ZIMBABWE has a prevalent history of violence dating back to the 1890s when colonisers invaded the country. All governments — pre and post-Independence — have largely relied on violence to suppress political opponents and dissent.
Before Independence in 1980, torture and abductions were systematic and widespread, particularly during the Unilateral Declaration of Independence (UDI) period. It intensified during the 1970s when the military wings of Zanu and Zapu — Zanla and Zpra — escalated the war against white minority oppression. Captured and suspected freedom fighters were mercilessly tortured to extract information and also to deliberately intimidate them.
Torture, abductions and enforced disappearances were some of the many forms of gross human rights violations that transpired during the liberation struggle.
Nearly 45 years since nationalist leader Edison Sithole and his assistant were abducted by Rhodesian forces, the mystery lives on. Following a brief period of peace after Independence, an estimated 20 000 civilians were killed during the Gukurahundi era and again torture and abductions became endemic.
George Ayittey puts it more succinctly in his book Africa in Chaos that: “Criticising them became sacrilegious and, very quickly, the freedom and development promised by (Kwame) Nkrumah and other African nationalists transmogrified into crocodile liberators, Swiss bank socialists, quake revolutionaries and grasping kleptocrats.”
Many Zimbabweans would agree with this description of the nationalist leaders that fought for this country’s liberation. Some events that have occurred in independent Zimbabwe, particularly from 2000, when the ruling party faced its most formidable challenge from the newly formed MDC party, amply demonstrate that the liberators have become the oppressors.
In shocking events last week on Wednesday, three members of the MDC-Alliance youth movement were allegedly arrested at a roadblock guarded by police and soldiers for taking part in protests in Harare’s Warren Park high-density suburb. They were protesting the state’s failure to provide for the poor during the country’s Covid-19 lockdown.
They then disappeared after they were allegedly taken to Harare Central Police Station, until they were found at a roadside last Friday morning, about 86,9 kilometres north-east of Harare in Bindura, Mashonaland Central province, by a local man, badly injured and traumatised. The three, MDC-Alliance legislator Joana Mamombe and youth leaders Cecilia Chimbiri and Netsai Marova, have chronicled their torture, humiliation and repeated sexual assault after the abduction by suspected state security agents.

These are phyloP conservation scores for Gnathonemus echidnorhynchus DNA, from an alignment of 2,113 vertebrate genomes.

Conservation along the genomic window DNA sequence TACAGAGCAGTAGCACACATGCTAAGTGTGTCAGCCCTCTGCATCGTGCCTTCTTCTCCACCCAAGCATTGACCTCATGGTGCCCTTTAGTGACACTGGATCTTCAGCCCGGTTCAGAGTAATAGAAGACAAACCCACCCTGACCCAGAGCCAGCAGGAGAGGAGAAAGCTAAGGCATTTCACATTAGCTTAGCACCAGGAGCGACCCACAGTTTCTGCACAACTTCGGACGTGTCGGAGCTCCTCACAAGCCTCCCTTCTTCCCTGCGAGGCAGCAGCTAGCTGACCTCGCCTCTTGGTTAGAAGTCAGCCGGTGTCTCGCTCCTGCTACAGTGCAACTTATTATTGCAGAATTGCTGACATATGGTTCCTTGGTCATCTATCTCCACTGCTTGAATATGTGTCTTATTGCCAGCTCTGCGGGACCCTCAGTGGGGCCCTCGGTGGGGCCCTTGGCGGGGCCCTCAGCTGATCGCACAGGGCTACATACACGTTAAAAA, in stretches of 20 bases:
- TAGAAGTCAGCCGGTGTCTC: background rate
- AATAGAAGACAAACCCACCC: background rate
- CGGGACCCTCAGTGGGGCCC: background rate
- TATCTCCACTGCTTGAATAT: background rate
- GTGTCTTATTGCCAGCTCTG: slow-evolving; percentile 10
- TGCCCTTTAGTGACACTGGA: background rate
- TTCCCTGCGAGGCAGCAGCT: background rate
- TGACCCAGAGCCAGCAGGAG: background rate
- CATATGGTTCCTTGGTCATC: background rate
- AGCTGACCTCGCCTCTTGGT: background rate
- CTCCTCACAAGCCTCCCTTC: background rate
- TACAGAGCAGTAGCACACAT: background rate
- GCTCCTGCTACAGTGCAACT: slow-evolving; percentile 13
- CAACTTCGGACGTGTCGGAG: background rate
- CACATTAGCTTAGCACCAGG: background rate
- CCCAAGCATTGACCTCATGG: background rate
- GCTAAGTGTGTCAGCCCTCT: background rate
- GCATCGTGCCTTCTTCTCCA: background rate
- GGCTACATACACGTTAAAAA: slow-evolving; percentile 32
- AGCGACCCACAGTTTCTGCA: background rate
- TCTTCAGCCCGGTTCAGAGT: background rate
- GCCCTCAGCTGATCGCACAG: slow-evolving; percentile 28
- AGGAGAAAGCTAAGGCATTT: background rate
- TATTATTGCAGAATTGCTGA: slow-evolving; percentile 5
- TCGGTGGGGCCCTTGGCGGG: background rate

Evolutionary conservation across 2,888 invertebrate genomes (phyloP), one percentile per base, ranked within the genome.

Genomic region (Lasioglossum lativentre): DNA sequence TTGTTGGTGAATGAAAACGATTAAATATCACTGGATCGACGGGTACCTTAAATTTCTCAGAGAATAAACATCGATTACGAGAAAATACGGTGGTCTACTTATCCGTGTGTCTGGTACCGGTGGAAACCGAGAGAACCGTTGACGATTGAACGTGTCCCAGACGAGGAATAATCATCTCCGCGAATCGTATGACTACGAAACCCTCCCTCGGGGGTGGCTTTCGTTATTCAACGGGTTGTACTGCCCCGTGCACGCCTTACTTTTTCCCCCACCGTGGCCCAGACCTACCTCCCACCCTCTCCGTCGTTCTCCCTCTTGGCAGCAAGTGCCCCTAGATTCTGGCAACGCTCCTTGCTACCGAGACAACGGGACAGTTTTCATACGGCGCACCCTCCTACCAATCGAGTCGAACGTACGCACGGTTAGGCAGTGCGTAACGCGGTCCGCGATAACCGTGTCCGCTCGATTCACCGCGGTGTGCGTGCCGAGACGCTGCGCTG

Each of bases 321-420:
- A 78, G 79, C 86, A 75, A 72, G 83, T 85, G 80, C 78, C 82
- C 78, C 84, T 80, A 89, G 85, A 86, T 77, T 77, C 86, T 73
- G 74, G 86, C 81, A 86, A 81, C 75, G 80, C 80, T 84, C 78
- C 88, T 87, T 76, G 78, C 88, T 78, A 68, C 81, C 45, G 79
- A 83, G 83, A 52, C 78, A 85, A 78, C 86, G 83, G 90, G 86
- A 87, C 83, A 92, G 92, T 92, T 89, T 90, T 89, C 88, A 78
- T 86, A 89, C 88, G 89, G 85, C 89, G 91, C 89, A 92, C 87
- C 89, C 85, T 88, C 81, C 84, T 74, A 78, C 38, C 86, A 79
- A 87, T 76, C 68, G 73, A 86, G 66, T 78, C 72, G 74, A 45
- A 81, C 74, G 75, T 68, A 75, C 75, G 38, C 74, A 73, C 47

The three are among the many that have faced the full wrath of an increasingly partisan state security. The crackdown on opposition activists and human rights defenders continues unabated.
What happened last week is not a new phenomenon in post-Independence. The likes of Rashiwe Guzha and army captain Edwin Nleya disappeared in the 1980s and were never found. Then in the 2000s, Patrick Nabanyama, Jestina Mukoko, Tonderai Ndira and many other MDC supporters, were abducted, with some being killed. Five years ago, Itai Dzamara was also abducted and is still missing.
It is a systemic problem. Violence, in various forms, including torture, murder, beatings, rape, death threats and enforced disappearances, have been woven through the fabric of Zimbabwe’s political history.
What has been exposed over the decades is a dearth of justice or inaction by the state against perpetrators of brutality.
The Mukoko case is especially important. Even though she was compensated and the Supreme Court confirmed the gory details of her torture, none of the perpetrators have been brought to book. Instead, they have been promoted. The lack of punishment infers the perpetrators are incentivised to carry on.
Government needs to set up an independent commission, preferably an international one, to investigate such critical issues because the offending state cannot probe itself. There must also be enforcement because all enquiries over the years have not resulted in justice prevailing. These include enquiries on the Gukurahundi atrocities to the recent former South African president Kgalema Motlanthe Commission on the killings of civilians by soldiers in August 2018.
Government must stop paying lip-service. Police officers, who handed over the trio to the torturers, are known. The ministry knows who is deployed to which police check point. The details of the outcome have to be made public.
Unless that is done, abductions will escalate, as the perpetrators know they are protected. The continued disregard for the dignity of citizens should never be tolerated.